A little later that month on 28 April 1858, Clifton’s journal records the arrival of a young Irish servant, Annastasia Kennedy (b. 1835), one of a group of 59 single women who had arrived in Fremantle on 8 August 1857, on board the City of Bristol. [6]

A strong attraction developed between schoolmaster Henry Gillman and Annastasia, a situation which would have concerned the Cliftons, who considered themselves responsible for the young woman’s welfare. On 26 December 1858 Clifton tersely recorded: ‘Row with Gillman but settled on condition of instant marriage.’ [7]

The following day an altercation erupted in the household, when one of the workers under Clifton’s son Gervase came to the house and assaulted both Anna and her employer Marshall Waller Clifton (not a young man), who recorded the incident thus:

After Dinner Patrick Clancey, Gervase’s man having struck Anna, I went to speak to him when he committed a brutal assault on me, knocking out two teeth & would have killed me by a Blow from a poker but for Crowd having seized him.[8]

Patrick Clancey (Reg. No. 3330), was a former military man with a quick temper, who had been sentenced to 14 years’ transportation after being found guilty of striking his superior officer at Gibraltar in 1853.[9] Clifton swiftly took measures to ensure the safety of his household, recording the following actions on the day of the attacks:

Swore in George, Offer & Guthrie as Special Constables, (…?) my Cart & lodged him in Gaol. Very ill from the blows.[10]

Early in 1859 Annastasia made a couple of trips into Bunbury, where her fiancé Henry Gillman was already working on his plans to open a store. Clifton agreed to give her away at the wedding ceremony, conducted by the Roman Catholic priest in Bunbury. He described these events as follows:

Jan 13 – Anna went with Frank in Donkey Cart to Bunbury & got back at 10 at night.

Jan 16 – Anna went with Gillman on Horseback and returned.

Feb 9 – Rode down to Bunbury at ½ p’ 5 to Anna’s Marriage to Mr Gillman. Gave her away at Sergeant Whites. She was married by Mr Lynch the R. C. Priest. Breakfasted at Louisa’s with Lady & Mrs Wm. Bunbury arrived last night.[11]

Gillman did not re-open the Australind School in the New Year, being busy establishing his store. During February and March Clifton reported that he sent grapes, other fruit and onions down to Gillman in Bunbury, indicating that he was already trading.[12] The position of teacher at Australind was not mentioned again in Clifton’s journals until the arrival on 10 May 1859 of another ticket-of-leave man, Stephen Stout, to take on the role.[13]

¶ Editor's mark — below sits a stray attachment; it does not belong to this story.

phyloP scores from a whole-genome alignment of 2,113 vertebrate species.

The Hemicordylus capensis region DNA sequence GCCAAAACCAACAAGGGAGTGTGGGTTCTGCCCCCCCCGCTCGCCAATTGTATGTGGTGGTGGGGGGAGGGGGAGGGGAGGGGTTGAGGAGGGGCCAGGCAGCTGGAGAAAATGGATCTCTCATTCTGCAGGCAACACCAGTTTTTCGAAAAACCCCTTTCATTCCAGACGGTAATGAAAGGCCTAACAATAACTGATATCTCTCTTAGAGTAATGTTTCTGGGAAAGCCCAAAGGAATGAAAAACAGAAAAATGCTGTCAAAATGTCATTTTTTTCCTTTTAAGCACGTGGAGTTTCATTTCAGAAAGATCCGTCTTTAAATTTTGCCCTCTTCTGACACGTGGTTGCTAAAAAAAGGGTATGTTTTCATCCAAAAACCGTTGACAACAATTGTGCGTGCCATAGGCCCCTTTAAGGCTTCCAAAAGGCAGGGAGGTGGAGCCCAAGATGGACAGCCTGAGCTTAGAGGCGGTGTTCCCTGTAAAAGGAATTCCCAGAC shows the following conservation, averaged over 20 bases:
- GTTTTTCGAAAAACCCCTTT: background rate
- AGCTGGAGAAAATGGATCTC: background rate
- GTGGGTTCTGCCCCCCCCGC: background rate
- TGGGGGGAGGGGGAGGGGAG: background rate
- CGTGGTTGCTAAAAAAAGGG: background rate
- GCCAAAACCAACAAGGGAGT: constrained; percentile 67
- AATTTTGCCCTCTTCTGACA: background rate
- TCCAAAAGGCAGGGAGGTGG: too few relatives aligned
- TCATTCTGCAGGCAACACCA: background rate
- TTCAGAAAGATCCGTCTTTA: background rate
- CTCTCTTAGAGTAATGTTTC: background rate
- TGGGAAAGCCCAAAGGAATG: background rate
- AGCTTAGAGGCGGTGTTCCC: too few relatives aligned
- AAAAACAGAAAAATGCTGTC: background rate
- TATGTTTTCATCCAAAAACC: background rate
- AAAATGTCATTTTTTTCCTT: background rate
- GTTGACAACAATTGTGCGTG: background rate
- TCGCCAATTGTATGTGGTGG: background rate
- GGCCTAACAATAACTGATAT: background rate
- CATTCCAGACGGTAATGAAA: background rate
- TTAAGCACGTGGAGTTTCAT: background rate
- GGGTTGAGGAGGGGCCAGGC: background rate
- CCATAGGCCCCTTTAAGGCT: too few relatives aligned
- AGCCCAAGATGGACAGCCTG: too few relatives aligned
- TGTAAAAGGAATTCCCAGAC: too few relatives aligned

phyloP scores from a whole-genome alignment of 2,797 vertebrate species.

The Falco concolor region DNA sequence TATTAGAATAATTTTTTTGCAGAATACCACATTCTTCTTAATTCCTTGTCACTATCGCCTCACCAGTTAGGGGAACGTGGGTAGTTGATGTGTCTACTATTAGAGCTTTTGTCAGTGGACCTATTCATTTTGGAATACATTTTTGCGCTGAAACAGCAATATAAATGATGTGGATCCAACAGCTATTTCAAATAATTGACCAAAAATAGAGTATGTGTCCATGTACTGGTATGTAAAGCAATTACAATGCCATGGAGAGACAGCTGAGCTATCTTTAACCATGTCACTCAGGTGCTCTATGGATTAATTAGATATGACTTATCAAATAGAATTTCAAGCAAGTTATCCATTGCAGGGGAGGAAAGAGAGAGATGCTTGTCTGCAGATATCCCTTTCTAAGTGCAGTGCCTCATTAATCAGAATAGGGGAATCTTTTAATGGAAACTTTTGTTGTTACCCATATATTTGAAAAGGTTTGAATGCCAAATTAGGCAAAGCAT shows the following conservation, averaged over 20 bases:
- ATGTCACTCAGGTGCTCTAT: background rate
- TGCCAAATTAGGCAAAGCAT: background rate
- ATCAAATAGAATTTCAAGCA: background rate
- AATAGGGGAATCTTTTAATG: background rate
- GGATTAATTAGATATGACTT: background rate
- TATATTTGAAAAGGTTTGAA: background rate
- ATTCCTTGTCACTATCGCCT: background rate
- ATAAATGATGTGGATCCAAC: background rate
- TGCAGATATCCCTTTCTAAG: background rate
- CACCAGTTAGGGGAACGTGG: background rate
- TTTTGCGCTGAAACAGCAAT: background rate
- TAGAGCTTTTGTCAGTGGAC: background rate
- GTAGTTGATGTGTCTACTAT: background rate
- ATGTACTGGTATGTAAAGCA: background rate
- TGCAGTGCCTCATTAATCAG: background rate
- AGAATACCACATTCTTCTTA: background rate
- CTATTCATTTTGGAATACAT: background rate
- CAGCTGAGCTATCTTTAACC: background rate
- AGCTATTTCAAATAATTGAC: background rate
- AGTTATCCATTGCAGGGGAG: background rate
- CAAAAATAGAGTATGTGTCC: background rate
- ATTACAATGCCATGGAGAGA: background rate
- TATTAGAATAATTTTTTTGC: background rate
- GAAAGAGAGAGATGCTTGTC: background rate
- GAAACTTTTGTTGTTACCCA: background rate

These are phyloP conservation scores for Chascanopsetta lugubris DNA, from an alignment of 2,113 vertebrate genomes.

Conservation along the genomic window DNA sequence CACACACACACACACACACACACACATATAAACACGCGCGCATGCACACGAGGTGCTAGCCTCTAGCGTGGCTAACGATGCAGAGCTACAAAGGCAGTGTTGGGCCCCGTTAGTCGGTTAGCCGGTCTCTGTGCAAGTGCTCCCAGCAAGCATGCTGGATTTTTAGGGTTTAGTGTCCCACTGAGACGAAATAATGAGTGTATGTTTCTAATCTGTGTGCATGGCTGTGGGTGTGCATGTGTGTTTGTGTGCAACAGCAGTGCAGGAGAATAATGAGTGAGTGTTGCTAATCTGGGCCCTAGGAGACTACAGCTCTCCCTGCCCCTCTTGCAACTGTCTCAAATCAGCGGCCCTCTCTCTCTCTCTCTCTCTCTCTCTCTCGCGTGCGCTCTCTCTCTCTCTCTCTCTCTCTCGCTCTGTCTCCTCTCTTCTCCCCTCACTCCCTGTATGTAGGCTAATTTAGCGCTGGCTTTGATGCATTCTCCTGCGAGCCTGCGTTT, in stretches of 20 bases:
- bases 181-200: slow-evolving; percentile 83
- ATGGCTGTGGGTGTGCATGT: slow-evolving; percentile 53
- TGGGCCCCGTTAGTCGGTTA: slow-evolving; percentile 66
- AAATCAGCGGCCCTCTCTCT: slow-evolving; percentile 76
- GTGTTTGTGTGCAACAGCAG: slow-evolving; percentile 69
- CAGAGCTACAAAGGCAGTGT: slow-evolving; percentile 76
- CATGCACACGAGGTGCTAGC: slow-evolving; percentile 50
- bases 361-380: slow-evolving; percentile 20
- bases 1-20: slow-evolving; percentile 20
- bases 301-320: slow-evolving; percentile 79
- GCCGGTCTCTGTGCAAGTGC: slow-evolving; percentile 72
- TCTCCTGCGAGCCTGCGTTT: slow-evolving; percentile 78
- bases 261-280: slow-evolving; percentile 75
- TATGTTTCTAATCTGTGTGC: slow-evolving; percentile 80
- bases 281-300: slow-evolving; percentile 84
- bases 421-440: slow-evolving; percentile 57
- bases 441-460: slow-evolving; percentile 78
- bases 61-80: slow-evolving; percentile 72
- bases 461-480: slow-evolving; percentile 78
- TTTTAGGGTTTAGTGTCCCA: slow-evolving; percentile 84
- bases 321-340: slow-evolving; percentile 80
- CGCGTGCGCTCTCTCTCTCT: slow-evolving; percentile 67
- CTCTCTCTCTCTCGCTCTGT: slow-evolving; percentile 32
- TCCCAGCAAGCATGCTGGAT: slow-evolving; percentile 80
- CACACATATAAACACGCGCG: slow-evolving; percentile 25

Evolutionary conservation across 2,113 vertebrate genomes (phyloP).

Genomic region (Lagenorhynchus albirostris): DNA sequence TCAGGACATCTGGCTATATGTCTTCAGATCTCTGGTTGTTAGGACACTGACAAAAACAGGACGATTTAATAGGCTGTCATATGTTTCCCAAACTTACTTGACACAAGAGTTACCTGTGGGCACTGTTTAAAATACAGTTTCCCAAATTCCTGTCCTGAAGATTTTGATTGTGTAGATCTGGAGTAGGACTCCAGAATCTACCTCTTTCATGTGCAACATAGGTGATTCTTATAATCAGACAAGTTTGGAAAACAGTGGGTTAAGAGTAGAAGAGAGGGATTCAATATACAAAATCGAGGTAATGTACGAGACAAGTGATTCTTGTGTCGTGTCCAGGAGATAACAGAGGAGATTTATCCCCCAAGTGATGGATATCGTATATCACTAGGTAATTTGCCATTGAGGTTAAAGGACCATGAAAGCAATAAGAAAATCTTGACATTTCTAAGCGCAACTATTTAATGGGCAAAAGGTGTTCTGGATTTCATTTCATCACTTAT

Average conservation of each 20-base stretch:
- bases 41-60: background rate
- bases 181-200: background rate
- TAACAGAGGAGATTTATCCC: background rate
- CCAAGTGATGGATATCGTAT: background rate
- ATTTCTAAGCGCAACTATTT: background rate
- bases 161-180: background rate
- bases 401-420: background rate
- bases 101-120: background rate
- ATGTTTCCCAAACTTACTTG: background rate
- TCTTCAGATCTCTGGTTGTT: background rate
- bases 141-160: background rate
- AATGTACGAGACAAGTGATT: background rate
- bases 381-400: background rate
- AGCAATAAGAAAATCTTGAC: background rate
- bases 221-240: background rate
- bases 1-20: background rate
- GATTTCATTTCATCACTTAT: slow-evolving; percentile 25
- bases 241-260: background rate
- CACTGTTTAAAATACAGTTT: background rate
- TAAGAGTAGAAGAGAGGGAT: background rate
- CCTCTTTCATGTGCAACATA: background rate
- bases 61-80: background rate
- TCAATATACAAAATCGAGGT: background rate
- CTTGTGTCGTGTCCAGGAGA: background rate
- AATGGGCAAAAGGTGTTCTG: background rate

Henry Gillman’s store at the corner of Victoria and Stephen Streets in Bunbury was opened in April 1859, where Bon Marché Mensland now stands. Ray Repacholi quotes Algernon Clifton’s account of the history of this prime retail site, stating that three blocks, two facing Victoria Street and one facing Stephen Street, were purchased by Resident Magistrate George Eliot in 1852, and were leased to Gillman from 1858 until about 1873. Clifton’s recollection of the building was of ‘a low, rambling wooden building with shingle roof, the shop facing Victoria Street with verandah, and the home on Stephen Street standing back about 25 feet.’ The property became known as ‘Gillman’s Corner’.[14] Gillman advertised the opening of his store in April 1859:


WILL be opened this week, where the business recently established,

with very considerable success, will be conducted on sound principles of commerce,

so that much of the trade, hitherto allowed to pass from the immediate locality, can now be retained here, to the advantage of the Storekeeper and his customers, as well as the district generally.

A carefully selected stock of goods, suitable to the season, just coming in.

N.B. – During H. Gillman’s visit to the Swan, the present and following week,

the business will be conducted at Bunbury as usual.


April 25, 1859.[15]

There appears to be some uncertainty about whether Gillman built the small shop and house. He certainly extended the building in 1860, when he assured his customers that service would not be interrupted while extensions were being built.[16] Where Gillman obtained the finance needed to start up his business is not known. Clifton regularly wrote that Henry Gillman had called in at Australind on his trips to Perth and Fremantle, presumably for the purpose of obtaining more stock, with Clifton sometimes giving him mail to carry. The friendship between the two couples continued, with Henry’s wife Anastasia occasionally going out to visit the Cliftons at Australind, sometimes staying overnight.

Within two months of opening the store, Gillman’s advertised stock grew from a modest list to an extensive range of household, farming and personal goods, as detailed in this advertisement in June 1859:



TO prepare for a larger and more general class of goods, ex recent arrivals, Henry Gillman will, during ensuing three weeks, offer his present well-selected stock, at considerably reduced prices, for Cash.

Ladies and gentlemen’s wearing apparel generally, woollen cloths, moleskin, cord,

merino, plain and figured lustre, muslin and print dress pieces, hosiery and haberdashery, children’s and infant’s clothing, calicoes, linen, chintz, jaconet muslin, damask, dimity, flannel, lace, edging, insertion, crochet, Limerick lace and worked muslin collars, cuffs, denim, Holland lining, salad and lamp oil, candles, mustard, pepper, salt, sardines, pimento, cloves, coffee, tea, sugar, rice, tobacco, pipes, soap, starch, soda, blue, perfumery, hair brushes and combs, tooth brushes, saucepans, kettles, delf, stone china, glass-ware, American buckets, cutlery, and hardware, watches, clocks, electro gilt and silver guards, brooches, bracelets, wax dolls, children’s alphabet and toy books, school books, histories, romances, biographies, novels and tales, stationery generally, Jew’s harps, Manilla rope, fishing lines, whip cord, hank and ball twine, packing needles, gutta percha dishes, fancy baskets, umbrellas, fancy bags, powder, shot, percussion caps, hammers, axes, nails, tin tacks, screws, hinges, bolts, padlocks, &c, &c, &c.